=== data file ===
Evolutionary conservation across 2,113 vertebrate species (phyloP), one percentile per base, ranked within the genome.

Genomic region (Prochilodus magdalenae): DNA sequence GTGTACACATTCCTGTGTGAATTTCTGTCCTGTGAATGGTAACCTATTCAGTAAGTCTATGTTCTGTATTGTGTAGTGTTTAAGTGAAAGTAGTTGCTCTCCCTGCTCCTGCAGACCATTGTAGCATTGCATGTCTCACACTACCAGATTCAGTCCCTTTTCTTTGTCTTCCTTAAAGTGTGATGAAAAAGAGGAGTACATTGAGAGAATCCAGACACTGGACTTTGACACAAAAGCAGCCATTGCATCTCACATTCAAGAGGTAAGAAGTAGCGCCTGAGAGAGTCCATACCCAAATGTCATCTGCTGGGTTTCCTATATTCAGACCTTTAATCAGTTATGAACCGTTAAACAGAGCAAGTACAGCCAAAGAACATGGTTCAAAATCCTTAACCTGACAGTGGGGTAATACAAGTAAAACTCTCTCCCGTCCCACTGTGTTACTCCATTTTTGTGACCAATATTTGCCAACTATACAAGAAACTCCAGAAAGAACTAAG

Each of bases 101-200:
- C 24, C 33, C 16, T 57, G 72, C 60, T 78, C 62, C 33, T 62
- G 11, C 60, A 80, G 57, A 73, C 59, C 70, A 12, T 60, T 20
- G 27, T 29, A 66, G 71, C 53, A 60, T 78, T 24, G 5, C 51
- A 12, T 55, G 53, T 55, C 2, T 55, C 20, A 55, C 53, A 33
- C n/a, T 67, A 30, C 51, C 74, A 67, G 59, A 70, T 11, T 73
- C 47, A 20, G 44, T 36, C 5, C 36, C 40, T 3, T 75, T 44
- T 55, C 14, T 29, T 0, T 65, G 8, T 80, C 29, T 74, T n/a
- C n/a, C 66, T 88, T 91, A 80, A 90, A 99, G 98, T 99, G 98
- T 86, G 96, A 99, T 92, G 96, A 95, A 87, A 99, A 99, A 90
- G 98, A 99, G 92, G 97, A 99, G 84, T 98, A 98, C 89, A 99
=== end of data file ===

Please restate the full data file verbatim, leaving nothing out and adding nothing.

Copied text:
Evolutionary conservation across 2,113 vertebrate species (phyloP), one percentile per base, ranked within the genome.

Genomic region (Prochilodus magdalenae): DNA sequence GTGTACACATTCCTGTGTGAATTTCTGTCCTGTGAATGGTAACCTATTCAGTAAGTCTATGTTCTGTATTGTGTAGTGTTTAAGTGAAAGTAGTTGCTCTCCCTGCTCCTGCAGACCATTGTAGCATTGCATGTCTCACACTACCAGATTCAGTCCCTTTTCTTTGTCTTCCTTAAAGTGTGATGAAAAAGAGGAGTACATTGAGAGAATCCAGACACTGGACTTTGACACAAAAGCAGCCATTGCATCTCACATTCAAGAGGTAAGAAGTAGCGCCTGAGAGAGTCCATACCCAAATGTCATCTGCTGGGTTTCCTATATTCAGACCTTTAATCAGTTATGAACCGTTAAACAGAGCAAGTACAGCCAAAGAACATGGTTCAAAATCCTTAACCTGACAGTGGGGTAATACAAGTAAAACTCTCTCCCGTCCCACTGTGTTACTCCATTTTTGTGACCAATATTTGCCAACTATACAAGAAACTCCAGAAAGAACTAAG

Each of bases 101-200:
- C 24, C 33, C 16, T 57, G 72, C 60, T 78, C 62, C 33, T 62
- G 11, C 60, A 80, G 57, A 73, C 59, C 70, A 12, T 60, T 20
- G 27, T 29, A 66, G 71, C 53, A 60, T 78, T 24, G 5, C 51
- A 12, T 55, G 53, T 55, C 2, T 55, C 20, A 55, C 53, A 33
- C n/a, T 67, A 30, C 51, C 74, A 67, G 59, A 70, T 11, T 73
- C 47, A 20, G 44, T 36, C 5, C 36, C 40, T 3, T 75, T 44
- T 55, C 14, T 29, T 0, T 65, G 8, T 80, C 29, T 74, T n/a
- C n/a, C 66, T 88, T 91, A 80, A 90, A 99, G 98, T 99, G 98
- T 86, G 96, A 99, T 92, G 96, A 95, A 87, A 99, A 99, A 90
- G 98, A 99, G 92, G 97, A 99, G 84, T 98, A 98, C 89, A 99